PBO Report Provides Further Evidence Of How Dangerous The Debt-Binging Liberal Budget Is To Canada’s Future

A staggering amount of spending, for shockingly little in return.

If someone gave you $69.2 billion, how many jobs could you create?

A million?

Two million?

At least many hundreds of thousands, right?

Well, the Parliamentary Budget Officer has revealed how many new jobs the $69.2 billion Liberal government stimulus is expected to create in 2021:


That’s it.

Consider for a moment that Canada spends roughly $20 billion annually on our military, with somewhere around 100,000 total personnel.

Further, the military is in dire straits, and has struggled to recruit and keep people.

Imagine spending over 3 times as much money, all to create fewer jobs.

It’s incompetence and inefficiency at a brutal scale.

Here’s what the PBO said in the main quote about the budget:

“Based on our projection of the Government’s fiscal guardrails, almost all of the ground lost in the labour market due to the pandemic will be made up by the end of 2021-22. We maintain our judgement that stimulus spending in Budget 2021 could be mis-calibrated if the focus is solely on returning to pre-pandemic benchmarks.

The Government has decided to effectively stabilize the federal debt ratio at a higher level, potentially exhausting its fiscal room over the medium- and long-term. This means that any substantial new permanent spending would either lead to a higher debt-to-GDP ratio or have to be financed through higher revenues and/or spending reductions in other areas.”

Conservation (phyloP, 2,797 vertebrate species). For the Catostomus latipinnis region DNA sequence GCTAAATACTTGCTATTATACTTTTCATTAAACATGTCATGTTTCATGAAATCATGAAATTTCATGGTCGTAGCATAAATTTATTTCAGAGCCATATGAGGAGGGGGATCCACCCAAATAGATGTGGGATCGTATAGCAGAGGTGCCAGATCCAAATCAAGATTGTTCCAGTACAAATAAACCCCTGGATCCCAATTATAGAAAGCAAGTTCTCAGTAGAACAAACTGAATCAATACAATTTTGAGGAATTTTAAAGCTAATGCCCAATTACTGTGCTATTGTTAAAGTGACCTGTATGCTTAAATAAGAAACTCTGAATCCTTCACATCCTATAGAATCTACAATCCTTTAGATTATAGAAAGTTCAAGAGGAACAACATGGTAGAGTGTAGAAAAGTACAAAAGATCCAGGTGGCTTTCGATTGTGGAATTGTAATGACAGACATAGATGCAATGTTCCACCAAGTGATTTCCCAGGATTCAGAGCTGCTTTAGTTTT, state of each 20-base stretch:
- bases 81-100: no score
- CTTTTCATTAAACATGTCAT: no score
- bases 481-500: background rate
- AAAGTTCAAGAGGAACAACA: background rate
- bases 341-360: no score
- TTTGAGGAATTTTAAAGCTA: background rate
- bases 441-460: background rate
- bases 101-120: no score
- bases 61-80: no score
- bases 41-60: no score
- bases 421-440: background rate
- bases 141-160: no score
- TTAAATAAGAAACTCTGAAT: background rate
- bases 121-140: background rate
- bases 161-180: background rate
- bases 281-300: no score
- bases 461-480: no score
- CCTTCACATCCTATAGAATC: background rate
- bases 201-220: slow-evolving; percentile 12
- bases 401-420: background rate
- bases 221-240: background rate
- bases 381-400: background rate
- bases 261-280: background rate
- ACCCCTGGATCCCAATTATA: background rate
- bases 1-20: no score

Damaging the country

Lets go through those points one-by-one:

First, as mentioned above, there is the staggering inefficiency of all this spending.

The Liberals are spending $935,000 per job.

That’s right.

Nearly $1 million of taxpayer dollars per new job generated, according to PBO predictions.


Think of how many jobs you could create with $935,000 alone.

At least 10.

Maybe 20.

But just 1?

It’s simply appalling.

Overstating the impact

Then there’s the PBO noting that the budget estimates ‘overstate the impact’ of stimulus spending.

What a shock, the Liberals inflating estimates of what their spending will achieve…

Who could have possibly seen that coming?

And 1% of extra GDP for $69.2 billion in spending?

According to the Canadian Institute for Health Information, Canada spent $265.5 billion on healthcare in 2019, which they estimated at 11.5% of Canada’s GDP. At that rate, shouldn’t $69.2 billion in spending do more than a 1% GDP increase?

Of course, the reason the impact is so low is that it’s simply not needed. It’s pumping a bunch of printed money into the economy for the sole sake of spending the money, meaning there’s more money chasing the same supply of goods – which leads to inflation, not real growth.

Rising debt burden

The PBO notes that “The Government has decided to effectively stabilize the federal debt ratio at a higher level, potentially exhausting its fiscal room over the medium- and long-term.”

That’s a nice way of saying the Liberals are locking in a much higher debt burden, and leaving Canada out of financial resources to respond to a future crisis.